android:id="@+id/next"
            app:destination="@id/RegisterPassportFragment" />
    </fragment>

    <fragment
        android:id="@+id/RegisterTelephoneFragment"
        android:name="at.allaboutapps.RegisterTelephoneFragment"
        android:label="fragment_register_telephone" >
        <action
            android:id="@+id/next"
            app:destination="@id/RegisterDestinationFragment" />
    </fragment>

    <fragment
        android:id="@+id/RegisterTimeFragment"
        android:name="at.allaboutapps.RegisterTimeFragment"
        android:label="fragment_register_time">
        <action
            android:id="@+id/next"
            app:destination="@id/RegisterRouteFragment"/>
    </fragment>

</navigation>

With this setup we can easily change the order of the screens by simply changing the NavGraph — the library generates us the Directions and we don’t need to touch the fragments!

Reuse fragments in multiple navigation graphs

There might be some circumstances where it makes sense to reuse the same fragment in different NavGraphs. E.g. if a registration uses in some sub-flows the same fragments.

First: try to avoid this situation. The Navigation library is meant to be used within a single-activity application and doesn’t really like the reuse of the same fragments in different NavGraphs. The ugly thing here is, that each NavGraph generates actions and arguments with the same name. And if two NavGraphs using the same fragment with different actions and arguments, they are overwriting each other in a non-deterministically way.

There are some tricks to work around this:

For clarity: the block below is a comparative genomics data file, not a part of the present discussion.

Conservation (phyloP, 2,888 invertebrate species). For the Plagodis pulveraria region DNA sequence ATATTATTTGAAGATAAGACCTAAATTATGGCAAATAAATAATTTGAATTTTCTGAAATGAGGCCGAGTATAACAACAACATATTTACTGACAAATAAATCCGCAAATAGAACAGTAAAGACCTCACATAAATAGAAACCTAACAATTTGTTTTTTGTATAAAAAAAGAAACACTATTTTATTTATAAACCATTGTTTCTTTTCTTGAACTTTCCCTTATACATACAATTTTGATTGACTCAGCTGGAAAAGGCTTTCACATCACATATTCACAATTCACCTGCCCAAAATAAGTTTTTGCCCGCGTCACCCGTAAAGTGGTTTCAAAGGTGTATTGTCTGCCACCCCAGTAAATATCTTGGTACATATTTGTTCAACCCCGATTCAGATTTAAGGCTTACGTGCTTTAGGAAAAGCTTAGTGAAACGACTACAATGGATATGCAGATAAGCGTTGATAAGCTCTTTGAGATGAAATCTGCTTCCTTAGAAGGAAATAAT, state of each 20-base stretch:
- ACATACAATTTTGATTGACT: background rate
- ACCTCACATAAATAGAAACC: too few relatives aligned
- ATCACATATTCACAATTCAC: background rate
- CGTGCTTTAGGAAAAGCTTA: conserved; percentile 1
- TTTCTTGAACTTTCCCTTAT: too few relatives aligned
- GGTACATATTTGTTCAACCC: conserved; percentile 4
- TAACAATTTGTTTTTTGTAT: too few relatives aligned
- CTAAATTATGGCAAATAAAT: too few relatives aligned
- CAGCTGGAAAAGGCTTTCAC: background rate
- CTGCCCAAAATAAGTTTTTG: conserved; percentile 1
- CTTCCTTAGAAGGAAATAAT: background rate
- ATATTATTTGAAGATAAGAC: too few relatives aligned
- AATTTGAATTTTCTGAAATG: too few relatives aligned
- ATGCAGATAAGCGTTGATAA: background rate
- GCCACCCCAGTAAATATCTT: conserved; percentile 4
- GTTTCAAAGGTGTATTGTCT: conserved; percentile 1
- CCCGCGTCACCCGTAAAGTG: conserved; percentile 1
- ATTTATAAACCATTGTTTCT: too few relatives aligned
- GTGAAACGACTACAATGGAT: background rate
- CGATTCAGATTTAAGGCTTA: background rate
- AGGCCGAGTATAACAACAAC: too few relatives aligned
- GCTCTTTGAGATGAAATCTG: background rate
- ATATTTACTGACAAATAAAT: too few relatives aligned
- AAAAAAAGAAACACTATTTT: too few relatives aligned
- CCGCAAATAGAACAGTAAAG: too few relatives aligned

• Avoid this situation

    Seriously, this is nasty. Since the NavGraph processing happens non-deterministically it can happen that the local build is fine but fails on the build server because it’s overridden in a different way.

  • Use fake arguments

    If one NavGraph uses more arguments for a fragment than another one, still include these arguments into both graphs and think about reasonable default values. Don’t rely on it, that the NavGraph with more arguments gets processed first — in doubt that’s not the case.

  • Use navigate() with bundle instead of actions in edge cases

    In edge cases e.g. if a fragment is used at the end of a flow (meaning no further action) in one NavGraph and in the middle of the flow (meaning with further actions) don’t (conditionally) call findNavController().navigate(FragmentDirections.goToDetailFragment(id)) but instead use findNavController().navigate(R.id.DetailFragment, bundleOf("id" to 5)). This way you don’t rely on the generated direction but can still use the Navigation and SafeArgs features of the DetailFragment.

TLDR

  • Args can easily be passed from activity to fragment by setting the NavHost programmatically
  • There is no equivalent of startActivityForResult, but we can generate the Args from the intent extras.
  • Generic naming of actions helps to easily change the order of screens within a flow.
  • Try to avoid using the same fragment with different arguments & actions in multiple NavGraphs since the code might break due to nondeterministic class generation.

Further readings